SPOKANE, Wash. — A bill banning assault weapons in Washington state is making significant headway in the legislature. House Bill 1240 passed in the House two weeks ago and will go before the Senate Committee on Law & Justice on Tuesday morning.
This is the first time a proposal like this has passed a chamber of the Washington Legislature.
House Bill 1240 would prohibit the manufacture, importation, distribution, sale or offer for sale of any assault weapon in the state. It was brought forward at the request of Gov. Jay Inslee and Attorney General Bob Ferguson. They said this is necessary legislation to make Washington safer.
When the bill passed the House, Ferguson released the following statement:
The House today put public safety above the interest of the gun lobby. The devastation of mass shootings extends far beyond the casualties and injuries. Mass shootings traumatize entire communities. We must stop selling these weapons of war in Washington.
Jeremy Ball, the owner of Sharp Shooting Indoor Range and Gun Shop, isn't convinced. He opposes this bill not just as a business owner, but out of concern for law-abiding citizens who might violate this proposed legislation unknowingly.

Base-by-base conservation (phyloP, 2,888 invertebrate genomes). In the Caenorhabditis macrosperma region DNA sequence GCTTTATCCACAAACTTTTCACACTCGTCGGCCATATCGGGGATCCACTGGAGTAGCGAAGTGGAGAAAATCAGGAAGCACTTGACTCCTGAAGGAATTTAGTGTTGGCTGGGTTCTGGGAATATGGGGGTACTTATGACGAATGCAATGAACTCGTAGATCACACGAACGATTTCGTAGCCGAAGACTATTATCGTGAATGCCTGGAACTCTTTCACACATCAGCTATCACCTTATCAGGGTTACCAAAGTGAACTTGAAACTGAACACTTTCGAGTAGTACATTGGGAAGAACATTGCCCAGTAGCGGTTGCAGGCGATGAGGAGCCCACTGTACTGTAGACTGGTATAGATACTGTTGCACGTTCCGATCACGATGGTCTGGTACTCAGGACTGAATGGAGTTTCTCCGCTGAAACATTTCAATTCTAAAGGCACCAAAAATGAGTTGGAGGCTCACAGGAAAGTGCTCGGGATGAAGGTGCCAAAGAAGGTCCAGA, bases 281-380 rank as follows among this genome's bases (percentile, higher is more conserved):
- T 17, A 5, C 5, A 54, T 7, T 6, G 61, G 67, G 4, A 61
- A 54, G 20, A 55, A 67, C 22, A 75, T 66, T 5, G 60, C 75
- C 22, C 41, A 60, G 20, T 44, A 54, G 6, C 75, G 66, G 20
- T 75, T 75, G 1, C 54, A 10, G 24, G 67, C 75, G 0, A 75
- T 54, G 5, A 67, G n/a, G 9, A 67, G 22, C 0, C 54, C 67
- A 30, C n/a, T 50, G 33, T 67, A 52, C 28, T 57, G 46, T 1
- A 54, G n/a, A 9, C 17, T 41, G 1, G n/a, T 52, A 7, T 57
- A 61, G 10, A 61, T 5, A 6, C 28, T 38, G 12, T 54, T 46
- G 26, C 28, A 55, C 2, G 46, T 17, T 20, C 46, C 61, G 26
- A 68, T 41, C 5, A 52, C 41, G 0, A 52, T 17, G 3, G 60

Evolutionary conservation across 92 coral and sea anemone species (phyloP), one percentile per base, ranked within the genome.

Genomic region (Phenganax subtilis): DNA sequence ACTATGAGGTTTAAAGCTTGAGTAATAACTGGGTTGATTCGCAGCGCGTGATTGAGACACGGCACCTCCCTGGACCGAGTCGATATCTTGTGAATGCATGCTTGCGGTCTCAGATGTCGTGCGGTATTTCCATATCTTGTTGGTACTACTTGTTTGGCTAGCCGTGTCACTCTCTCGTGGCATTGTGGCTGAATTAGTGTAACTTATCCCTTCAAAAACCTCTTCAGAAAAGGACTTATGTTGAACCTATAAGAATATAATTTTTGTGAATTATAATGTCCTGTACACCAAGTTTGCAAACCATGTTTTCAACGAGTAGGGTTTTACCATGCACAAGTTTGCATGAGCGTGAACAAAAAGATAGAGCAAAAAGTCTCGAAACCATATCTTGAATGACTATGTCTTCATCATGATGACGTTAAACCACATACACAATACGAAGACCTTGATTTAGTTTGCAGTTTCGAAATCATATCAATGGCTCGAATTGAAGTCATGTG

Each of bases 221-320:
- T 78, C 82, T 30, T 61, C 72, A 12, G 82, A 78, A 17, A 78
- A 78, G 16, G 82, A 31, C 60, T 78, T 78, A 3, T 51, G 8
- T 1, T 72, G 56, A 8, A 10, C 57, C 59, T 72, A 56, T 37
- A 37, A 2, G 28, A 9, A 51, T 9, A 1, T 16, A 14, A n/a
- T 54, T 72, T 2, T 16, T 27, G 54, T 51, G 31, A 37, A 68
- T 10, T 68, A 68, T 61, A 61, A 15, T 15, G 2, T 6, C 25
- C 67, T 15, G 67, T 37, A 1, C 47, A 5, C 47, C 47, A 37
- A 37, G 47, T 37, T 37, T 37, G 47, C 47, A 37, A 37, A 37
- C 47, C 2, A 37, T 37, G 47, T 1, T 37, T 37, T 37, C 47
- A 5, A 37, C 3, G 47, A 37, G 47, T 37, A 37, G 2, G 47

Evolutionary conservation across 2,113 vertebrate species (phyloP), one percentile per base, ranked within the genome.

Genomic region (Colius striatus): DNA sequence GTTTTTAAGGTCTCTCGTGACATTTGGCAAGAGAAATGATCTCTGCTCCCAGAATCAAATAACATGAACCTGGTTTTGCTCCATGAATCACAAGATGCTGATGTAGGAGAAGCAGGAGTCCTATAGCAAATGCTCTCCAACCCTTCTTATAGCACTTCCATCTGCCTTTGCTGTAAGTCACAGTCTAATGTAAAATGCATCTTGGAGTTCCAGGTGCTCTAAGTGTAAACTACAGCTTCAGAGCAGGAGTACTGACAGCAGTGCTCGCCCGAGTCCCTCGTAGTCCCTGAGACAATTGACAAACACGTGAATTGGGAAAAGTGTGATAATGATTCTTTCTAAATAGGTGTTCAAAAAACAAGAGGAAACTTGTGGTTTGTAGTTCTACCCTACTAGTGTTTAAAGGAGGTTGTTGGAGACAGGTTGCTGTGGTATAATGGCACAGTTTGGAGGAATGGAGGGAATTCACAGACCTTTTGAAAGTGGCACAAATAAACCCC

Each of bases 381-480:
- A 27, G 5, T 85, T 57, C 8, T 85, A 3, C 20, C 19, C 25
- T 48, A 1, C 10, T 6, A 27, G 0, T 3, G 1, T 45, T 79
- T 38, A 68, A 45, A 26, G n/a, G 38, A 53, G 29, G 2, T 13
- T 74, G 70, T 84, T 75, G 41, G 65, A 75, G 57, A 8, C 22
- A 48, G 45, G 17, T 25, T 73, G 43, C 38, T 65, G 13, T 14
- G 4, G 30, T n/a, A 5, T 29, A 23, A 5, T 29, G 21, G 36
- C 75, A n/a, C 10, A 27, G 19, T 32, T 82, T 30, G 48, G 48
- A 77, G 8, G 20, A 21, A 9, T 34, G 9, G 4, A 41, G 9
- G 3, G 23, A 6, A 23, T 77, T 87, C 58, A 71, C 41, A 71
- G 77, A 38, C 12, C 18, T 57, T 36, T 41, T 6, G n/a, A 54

"There's no statistical analysis that shows there's any correlation between a reduction on gun violence and the banning of semi-automatic weapons," Ball said. "The wording in this bill is exactly the reason why people are going to find out later down the road that they can't pass guns onto family members and that they can't inherit things."
To be clear, the bill doesn't prohibit the possession of assault weapons. But it does prohibit transferring them.
The term "assault weapon" characterizes a wide range of the following weapons in the language of the bill:
- semiautomatic rifles with an overall length of fewer than 30 inches; semiautomatic centerfire rifles that have the capacity to accept a detachable magazine and have one or more additional features listed in the bill;
- semiautomatic centerfire rifles with a fixed magazine with the capacity to accept more than 10 rounds;
- semiautomatic pistols that have the capacity to accept a detachable magazine and have one or more additional features listed in the bill;
- semiautomatic shotguns that have one or more additional features listed in the bill;
- specific firearm models identified in the bill; and conversion kits and parts that can be used to assemble an assault weapon or convert a firearm into an assault weapon, if the parts are in the possession of or under the control of the same person.
Ball said because it is so sweeping, this will impact 30-40% of his business.
Among those in favor of the bill is Rep. Marcus Riccelli from Spokane. He has not been able to return KREM 2's request for comment on Wednesday about his support for this legislation.
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